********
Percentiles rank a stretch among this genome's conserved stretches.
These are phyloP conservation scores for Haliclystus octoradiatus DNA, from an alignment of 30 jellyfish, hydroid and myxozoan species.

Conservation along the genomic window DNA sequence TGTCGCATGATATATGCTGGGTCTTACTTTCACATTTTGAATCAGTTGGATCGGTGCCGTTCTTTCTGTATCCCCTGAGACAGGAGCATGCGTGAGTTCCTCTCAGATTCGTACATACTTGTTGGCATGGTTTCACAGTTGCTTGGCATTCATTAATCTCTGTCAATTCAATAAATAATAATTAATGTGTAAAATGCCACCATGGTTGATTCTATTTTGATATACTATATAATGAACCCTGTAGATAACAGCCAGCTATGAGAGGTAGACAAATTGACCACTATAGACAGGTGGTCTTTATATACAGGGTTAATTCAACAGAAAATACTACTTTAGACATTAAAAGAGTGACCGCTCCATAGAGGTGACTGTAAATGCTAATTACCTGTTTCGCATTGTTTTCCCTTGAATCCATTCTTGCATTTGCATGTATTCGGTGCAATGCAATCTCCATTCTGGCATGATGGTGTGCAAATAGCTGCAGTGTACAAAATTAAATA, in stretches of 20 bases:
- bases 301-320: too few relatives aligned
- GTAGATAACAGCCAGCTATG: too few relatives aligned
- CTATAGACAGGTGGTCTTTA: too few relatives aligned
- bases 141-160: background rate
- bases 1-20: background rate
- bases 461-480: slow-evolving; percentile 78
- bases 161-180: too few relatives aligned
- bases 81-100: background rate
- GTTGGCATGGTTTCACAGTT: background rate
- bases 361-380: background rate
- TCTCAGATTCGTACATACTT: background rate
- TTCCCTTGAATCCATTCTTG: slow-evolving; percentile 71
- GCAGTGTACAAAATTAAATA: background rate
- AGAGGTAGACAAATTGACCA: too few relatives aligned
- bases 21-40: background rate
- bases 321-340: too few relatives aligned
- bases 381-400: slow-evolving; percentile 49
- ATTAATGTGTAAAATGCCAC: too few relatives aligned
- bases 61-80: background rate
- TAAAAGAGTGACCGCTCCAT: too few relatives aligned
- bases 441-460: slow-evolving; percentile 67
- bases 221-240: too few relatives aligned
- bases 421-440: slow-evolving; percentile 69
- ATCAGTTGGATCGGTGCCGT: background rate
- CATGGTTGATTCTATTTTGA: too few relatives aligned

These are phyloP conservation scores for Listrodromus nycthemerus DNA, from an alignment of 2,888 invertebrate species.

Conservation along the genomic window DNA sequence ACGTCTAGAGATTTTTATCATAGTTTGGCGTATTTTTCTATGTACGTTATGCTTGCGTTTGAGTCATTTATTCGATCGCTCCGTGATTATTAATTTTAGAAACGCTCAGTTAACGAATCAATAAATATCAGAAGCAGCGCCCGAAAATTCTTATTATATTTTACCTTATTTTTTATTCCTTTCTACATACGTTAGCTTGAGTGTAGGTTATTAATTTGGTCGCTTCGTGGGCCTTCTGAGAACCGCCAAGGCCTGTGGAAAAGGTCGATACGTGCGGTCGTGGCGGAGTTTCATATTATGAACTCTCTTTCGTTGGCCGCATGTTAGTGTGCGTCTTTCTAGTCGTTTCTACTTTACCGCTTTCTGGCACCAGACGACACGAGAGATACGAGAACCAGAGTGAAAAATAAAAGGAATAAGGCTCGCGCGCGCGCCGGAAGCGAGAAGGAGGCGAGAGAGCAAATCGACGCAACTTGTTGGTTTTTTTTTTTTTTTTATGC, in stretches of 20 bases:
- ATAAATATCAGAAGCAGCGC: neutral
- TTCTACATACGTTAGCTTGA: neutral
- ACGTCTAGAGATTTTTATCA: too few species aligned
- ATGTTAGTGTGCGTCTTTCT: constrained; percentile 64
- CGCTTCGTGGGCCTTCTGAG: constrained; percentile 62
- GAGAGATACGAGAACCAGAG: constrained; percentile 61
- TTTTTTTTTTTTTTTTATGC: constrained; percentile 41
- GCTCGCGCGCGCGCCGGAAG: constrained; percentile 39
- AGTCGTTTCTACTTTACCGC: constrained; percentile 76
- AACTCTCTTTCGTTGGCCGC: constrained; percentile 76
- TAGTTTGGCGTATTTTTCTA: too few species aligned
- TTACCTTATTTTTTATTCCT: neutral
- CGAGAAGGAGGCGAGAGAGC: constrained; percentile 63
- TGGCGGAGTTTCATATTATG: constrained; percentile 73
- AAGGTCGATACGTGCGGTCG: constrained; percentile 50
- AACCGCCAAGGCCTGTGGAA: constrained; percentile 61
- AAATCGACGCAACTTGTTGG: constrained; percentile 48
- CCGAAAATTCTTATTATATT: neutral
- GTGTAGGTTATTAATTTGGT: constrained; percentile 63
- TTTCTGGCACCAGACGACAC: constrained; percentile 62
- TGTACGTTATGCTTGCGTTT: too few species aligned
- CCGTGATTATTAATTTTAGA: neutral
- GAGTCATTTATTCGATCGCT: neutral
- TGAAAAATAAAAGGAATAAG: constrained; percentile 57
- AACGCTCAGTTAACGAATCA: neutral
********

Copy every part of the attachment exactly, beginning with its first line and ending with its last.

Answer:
Percentiles rank a stretch among this genome's conserved stretches.
These are phyloP conservation scores for Haliclystus octoradiatus DNA, from an alignment of 30 jellyfish, hydroid and myxozoan species.

Conservation along the genomic window DNA sequence TGTCGCATGATATATGCTGGGTCTTACTTTCACATTTTGAATCAGTTGGATCGGTGCCGTTCTTTCTGTATCCCCTGAGACAGGAGCATGCGTGAGTTCCTCTCAGATTCGTACATACTTGTTGGCATGGTTTCACAGTTGCTTGGCATTCATTAATCTCTGTCAATTCAATAAATAATAATTAATGTGTAAAATGCCACCATGGTTGATTCTATTTTGATATACTATATAATGAACCCTGTAGATAACAGCCAGCTATGAGAGGTAGACAAATTGACCACTATAGACAGGTGGTCTTTATATACAGGGTTAATTCAACAGAAAATACTACTTTAGACATTAAAAGAGTGACCGCTCCATAGAGGTGACTGTAAATGCTAATTACCTGTTTCGCATTGTTTTCCCTTGAATCCATTCTTGCATTTGCATGTATTCGGTGCAATGCAATCTCCATTCTGGCATGATGGTGTGCAAATAGCTGCAGTGTACAAAATTAAATA, in stretches of 20 bases:
- bases 301-320: too few relatives aligned
- GTAGATAACAGCCAGCTATG: too few relatives aligned
- CTATAGACAGGTGGTCTTTA: too few relatives aligned
- bases 141-160: background rate
- bases 1-20: background rate
- bases 461-480: slow-evolving; percentile 78
- bases 161-180: too few relatives aligned
- bases 81-100: background rate
- GTTGGCATGGTTTCACAGTT: background rate
- bases 361-380: background rate
- TCTCAGATTCGTACATACTT: background rate
- TTCCCTTGAATCCATTCTTG: slow-evolving; percentile 71
- GCAGTGTACAAAATTAAATA: background rate
- AGAGGTAGACAAATTGACCA: too few relatives aligned
- bases 21-40: background rate
- bases 321-340: too few relatives aligned
- bases 381-400: slow-evolving; percentile 49
- ATTAATGTGTAAAATGCCAC: too few relatives aligned
- bases 61-80: background rate
- TAAAAGAGTGACCGCTCCAT: too few relatives aligned
- bases 441-460: slow-evolving; percentile 67
- bases 221-240: too few relatives aligned
- bases 421-440: slow-evolving; percentile 69
- ATCAGTTGGATCGGTGCCGT: background rate
- CATGGTTGATTCTATTTTGA: too few relatives aligned

These are phyloP conservation scores for Listrodromus nycthemerus DNA, from an alignment of 2,888 invertebrate species.

Conservation along the genomic window DNA sequence ACGTCTAGAGATTTTTATCATAGTTTGGCGTATTTTTCTATGTACGTTATGCTTGCGTTTGAGTCATTTATTCGATCGCTCCGTGATTATTAATTTTAGAAACGCTCAGTTAACGAATCAATAAATATCAGAAGCAGCGCCCGAAAATTCTTATTATATTTTACCTTATTTTTTATTCCTTTCTACATACGTTAGCTTGAGTGTAGGTTATTAATTTGGTCGCTTCGTGGGCCTTCTGAGAACCGCCAAGGCCTGTGGAAAAGGTCGATACGTGCGGTCGTGGCGGAGTTTCATATTATGAACTCTCTTTCGTTGGCCGCATGTTAGTGTGCGTCTTTCTAGTCGTTTCTACTTTACCGCTTTCTGGCACCAGACGACACGAGAGATACGAGAACCAGAGTGAAAAATAAAAGGAATAAGGCTCGCGCGCGCGCCGGAAGCGAGAAGGAGGCGAGAGAGCAAATCGACGCAACTTGTTGGTTTTTTTTTTTTTTTTATGC, in stretches of 20 bases:
- ATAAATATCAGAAGCAGCGC: neutral
- TTCTACATACGTTAGCTTGA: neutral
- ACGTCTAGAGATTTTTATCA: too few species aligned
- ATGTTAGTGTGCGTCTTTCT: constrained; percentile 64
- CGCTTCGTGGGCCTTCTGAG: constrained; percentile 62
- GAGAGATACGAGAACCAGAG: constrained; percentile 61
- TTTTTTTTTTTTTTTTATGC: constrained; percentile 41
- GCTCGCGCGCGCGCCGGAAG: constrained; percentile 39
- AGTCGTTTCTACTTTACCGC: constrained; percentile 76
- AACTCTCTTTCGTTGGCCGC: constrained; percentile 76
- TAGTTTGGCGTATTTTTCTA: too few species aligned
- TTACCTTATTTTTTATTCCT: neutral
- CGAGAAGGAGGCGAGAGAGC: constrained; percentile 63
- TGGCGGAGTTTCATATTATG: constrained; percentile 73
- AAGGTCGATACGTGCGGTCG: constrained; percentile 50
- AACCGCCAAGGCCTGTGGAA: constrained; percentile 61
- AAATCGACGCAACTTGTTGG: constrained; percentile 48
- CCGAAAATTCTTATTATATT: neutral
- GTGTAGGTTATTAATTTGGT: constrained; percentile 63
- TTTCTGGCACCAGACGACAC: constrained; percentile 62
- TGTACGTTATGCTTGCGTTT: too few species aligned
- CCGTGATTATTAATTTTAGA: neutral
- GAGTCATTTATTCGATCGCT: neutral
- TGAAAAATAAAAGGAATAAG: constrained; percentile 57
- AACGCTCAGTTAACGAATCA: neutral